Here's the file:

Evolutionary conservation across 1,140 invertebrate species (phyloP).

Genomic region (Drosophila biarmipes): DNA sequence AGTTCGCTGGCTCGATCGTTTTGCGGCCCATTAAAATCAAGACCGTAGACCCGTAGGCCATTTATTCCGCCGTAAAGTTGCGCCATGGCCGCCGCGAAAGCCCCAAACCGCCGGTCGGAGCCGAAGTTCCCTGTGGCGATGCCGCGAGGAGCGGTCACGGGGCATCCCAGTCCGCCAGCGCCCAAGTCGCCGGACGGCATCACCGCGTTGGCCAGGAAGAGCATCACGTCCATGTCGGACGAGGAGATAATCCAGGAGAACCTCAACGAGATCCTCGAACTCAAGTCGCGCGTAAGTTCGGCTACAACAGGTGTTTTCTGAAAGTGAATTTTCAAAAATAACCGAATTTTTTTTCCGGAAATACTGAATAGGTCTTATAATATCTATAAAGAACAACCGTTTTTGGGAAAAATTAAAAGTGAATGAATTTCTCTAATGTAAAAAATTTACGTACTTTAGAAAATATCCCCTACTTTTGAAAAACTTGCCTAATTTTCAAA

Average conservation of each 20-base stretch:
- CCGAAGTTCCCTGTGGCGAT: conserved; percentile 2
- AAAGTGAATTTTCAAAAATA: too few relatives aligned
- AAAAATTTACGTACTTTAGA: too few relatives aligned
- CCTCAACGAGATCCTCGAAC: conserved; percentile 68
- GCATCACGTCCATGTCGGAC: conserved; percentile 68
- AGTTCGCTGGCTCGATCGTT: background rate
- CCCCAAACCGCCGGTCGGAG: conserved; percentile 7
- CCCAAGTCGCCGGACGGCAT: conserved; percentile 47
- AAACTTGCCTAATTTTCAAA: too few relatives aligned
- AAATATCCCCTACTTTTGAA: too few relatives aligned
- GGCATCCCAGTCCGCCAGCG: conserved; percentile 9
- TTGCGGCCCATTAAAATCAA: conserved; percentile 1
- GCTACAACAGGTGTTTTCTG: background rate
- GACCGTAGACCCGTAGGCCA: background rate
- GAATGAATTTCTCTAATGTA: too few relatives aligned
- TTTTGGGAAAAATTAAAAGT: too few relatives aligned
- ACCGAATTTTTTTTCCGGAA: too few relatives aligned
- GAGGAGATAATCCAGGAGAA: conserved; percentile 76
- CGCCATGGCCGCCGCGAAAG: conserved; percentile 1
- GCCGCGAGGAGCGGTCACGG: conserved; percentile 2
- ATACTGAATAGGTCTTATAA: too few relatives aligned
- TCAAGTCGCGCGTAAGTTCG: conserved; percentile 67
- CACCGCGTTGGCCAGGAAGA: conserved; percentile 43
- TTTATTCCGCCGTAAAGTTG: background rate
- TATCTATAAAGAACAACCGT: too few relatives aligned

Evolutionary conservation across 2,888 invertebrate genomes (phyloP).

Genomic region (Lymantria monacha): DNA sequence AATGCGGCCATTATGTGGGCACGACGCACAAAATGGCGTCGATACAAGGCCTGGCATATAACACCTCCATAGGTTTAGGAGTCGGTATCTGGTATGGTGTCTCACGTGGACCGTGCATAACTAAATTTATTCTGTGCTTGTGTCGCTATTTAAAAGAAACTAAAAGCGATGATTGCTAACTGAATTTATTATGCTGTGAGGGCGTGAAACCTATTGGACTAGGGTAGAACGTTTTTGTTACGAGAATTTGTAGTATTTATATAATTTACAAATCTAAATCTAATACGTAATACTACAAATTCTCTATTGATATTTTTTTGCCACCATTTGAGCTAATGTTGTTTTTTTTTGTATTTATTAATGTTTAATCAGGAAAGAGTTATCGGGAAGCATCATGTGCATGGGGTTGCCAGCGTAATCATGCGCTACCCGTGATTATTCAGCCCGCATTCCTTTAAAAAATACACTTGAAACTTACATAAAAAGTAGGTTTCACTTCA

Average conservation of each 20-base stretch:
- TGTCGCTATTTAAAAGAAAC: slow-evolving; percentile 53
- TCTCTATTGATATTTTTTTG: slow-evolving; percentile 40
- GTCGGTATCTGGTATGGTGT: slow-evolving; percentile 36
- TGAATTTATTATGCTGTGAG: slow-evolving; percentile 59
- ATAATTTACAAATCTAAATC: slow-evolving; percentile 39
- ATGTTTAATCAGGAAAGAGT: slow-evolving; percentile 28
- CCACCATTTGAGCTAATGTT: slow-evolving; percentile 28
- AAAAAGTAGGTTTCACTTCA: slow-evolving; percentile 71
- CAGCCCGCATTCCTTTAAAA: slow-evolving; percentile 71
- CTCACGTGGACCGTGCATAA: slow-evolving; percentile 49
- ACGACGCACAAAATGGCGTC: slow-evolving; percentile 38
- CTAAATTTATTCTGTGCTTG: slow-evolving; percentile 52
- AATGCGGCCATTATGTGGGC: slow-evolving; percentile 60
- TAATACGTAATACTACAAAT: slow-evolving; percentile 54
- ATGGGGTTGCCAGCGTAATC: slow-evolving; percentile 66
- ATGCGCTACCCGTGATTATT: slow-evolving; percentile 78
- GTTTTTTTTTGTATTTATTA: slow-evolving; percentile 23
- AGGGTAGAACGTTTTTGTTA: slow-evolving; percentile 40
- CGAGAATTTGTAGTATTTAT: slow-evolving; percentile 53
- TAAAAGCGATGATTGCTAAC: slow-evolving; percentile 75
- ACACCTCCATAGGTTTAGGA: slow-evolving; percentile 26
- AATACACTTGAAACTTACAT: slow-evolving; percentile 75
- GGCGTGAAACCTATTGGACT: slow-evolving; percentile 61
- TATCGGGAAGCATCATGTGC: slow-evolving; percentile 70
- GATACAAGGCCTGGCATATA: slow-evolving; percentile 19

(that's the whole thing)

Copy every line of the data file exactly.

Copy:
Evolutionary conservation across 1,140 invertebrate species (phyloP).

Genomic region (Drosophila biarmipes): DNA sequence AGTTCGCTGGCTCGATCGTTTTGCGGCCCATTAAAATCAAGACCGTAGACCCGTAGGCCATTTATTCCGCCGTAAAGTTGCGCCATGGCCGCCGCGAAAGCCCCAAACCGCCGGTCGGAGCCGAAGTTCCCTGTGGCGATGCCGCGAGGAGCGGTCACGGGGCATCCCAGTCCGCCAGCGCCCAAGTCGCCGGACGGCATCACCGCGTTGGCCAGGAAGAGCATCACGTCCATGTCGGACGAGGAGATAATCCAGGAGAACCTCAACGAGATCCTCGAACTCAAGTCGCGCGTAAGTTCGGCTACAACAGGTGTTTTCTGAAAGTGAATTTTCAAAAATAACCGAATTTTTTTTCCGGAAATACTGAATAGGTCTTATAATATCTATAAAGAACAACCGTTTTTGGGAAAAATTAAAAGTGAATGAATTTCTCTAATGTAAAAAATTTACGTACTTTAGAAAATATCCCCTACTTTTGAAAAACTTGCCTAATTTTCAAA

Average conservation of each 20-base stretch:
- CCGAAGTTCCCTGTGGCGAT: conserved; percentile 2
- AAAGTGAATTTTCAAAAATA: too few relatives aligned
- AAAAATTTACGTACTTTAGA: too few relatives aligned
- CCTCAACGAGATCCTCGAAC: conserved; percentile 68
- GCATCACGTCCATGTCGGAC: conserved; percentile 68
- AGTTCGCTGGCTCGATCGTT: background rate
- CCCCAAACCGCCGGTCGGAG: conserved; percentile 7
- CCCAAGTCGCCGGACGGCAT: conserved; percentile 47
- AAACTTGCCTAATTTTCAAA: too few relatives aligned
- AAATATCCCCTACTTTTGAA: too few relatives aligned
- GGCATCCCAGTCCGCCAGCG: conserved; percentile 9
- TTGCGGCCCATTAAAATCAA: conserved; percentile 1
- GCTACAACAGGTGTTTTCTG: background rate
- GACCGTAGACCCGTAGGCCA: background rate
- GAATGAATTTCTCTAATGTA: too few relatives aligned
- TTTTGGGAAAAATTAAAAGT: too few relatives aligned
- ACCGAATTTTTTTTCCGGAA: too few relatives aligned
- GAGGAGATAATCCAGGAGAA: conserved; percentile 76
- CGCCATGGCCGCCGCGAAAG: conserved; percentile 1
- GCCGCGAGGAGCGGTCACGG: conserved; percentile 2
- ATACTGAATAGGTCTTATAA: too few relatives aligned
- TCAAGTCGCGCGTAAGTTCG: conserved; percentile 67
- CACCGCGTTGGCCAGGAAGA: conserved; percentile 43
- TTTATTCCGCCGTAAAGTTG: background rate
- TATCTATAAAGAACAACCGT: too few relatives aligned

Evolutionary conservation across 2,888 invertebrate genomes (phyloP).

Genomic region (Lymantria monacha): DNA sequence AATGCGGCCATTATGTGGGCACGACGCACAAAATGGCGTCGATACAAGGCCTGGCATATAACACCTCCATAGGTTTAGGAGTCGGTATCTGGTATGGTGTCTCACGTGGACCGTGCATAACTAAATTTATTCTGTGCTTGTGTCGCTATTTAAAAGAAACTAAAAGCGATGATTGCTAACTGAATTTATTATGCTGTGAGGGCGTGAAACCTATTGGACTAGGGTAGAACGTTTTTGTTACGAGAATTTGTAGTATTTATATAATTTACAAATCTAAATCTAATACGTAATACTACAAATTCTCTATTGATATTTTTTTGCCACCATTTGAGCTAATGTTGTTTTTTTTTGTATTTATTAATGTTTAATCAGGAAAGAGTTATCGGGAAGCATCATGTGCATGGGGTTGCCAGCGTAATCATGCGCTACCCGTGATTATTCAGCCCGCATTCCTTTAAAAAATACACTTGAAACTTACATAAAAAGTAGGTTTCACTTCA

Average conservation of each 20-base stretch:
- TGTCGCTATTTAAAAGAAAC: slow-evolving; percentile 53
- TCTCTATTGATATTTTTTTG: slow-evolving; percentile 40
- GTCGGTATCTGGTATGGTGT: slow-evolving; percentile 36
- TGAATTTATTATGCTGTGAG: slow-evolving; percentile 59
- ATAATTTACAAATCTAAATC: slow-evolving; percentile 39
- ATGTTTAATCAGGAAAGAGT: slow-evolving; percentile 28
- CCACCATTTGAGCTAATGTT: slow-evolving; percentile 28
- AAAAAGTAGGTTTCACTTCA: slow-evolving; percentile 71
- CAGCCCGCATTCCTTTAAAA: slow-evolving; percentile 71
- CTCACGTGGACCGTGCATAA: slow-evolving; percentile 49
- ACGACGCACAAAATGGCGTC: slow-evolving; percentile 38
- CTAAATTTATTCTGTGCTTG: slow-evolving; percentile 52
- AATGCGGCCATTATGTGGGC: slow-evolving; percentile 60
- TAATACGTAATACTACAAAT: slow-evolving; percentile 54
- ATGGGGTTGCCAGCGTAATC: slow-evolving; percentile 66
- ATGCGCTACCCGTGATTATT: slow-evolving; percentile 78
- GTTTTTTTTTGTATTTATTA: slow-evolving; percentile 23
- AGGGTAGAACGTTTTTGTTA: slow-evolving; percentile 40
- CGAGAATTTGTAGTATTTAT: slow-evolving; percentile 53
- TAAAAGCGATGATTGCTAAC: slow-evolving; percentile 75
- ACACCTCCATAGGTTTAGGA: slow-evolving; percentile 26
- AATACACTTGAAACTTACAT: slow-evolving; percentile 75
- GGCGTGAAACCTATTGGACT: slow-evolving; percentile 61
- TATCGGGAAGCATCATGTGC: slow-evolving; percentile 70
- GATACAAGGCCTGGCATATA: slow-evolving; percentile 19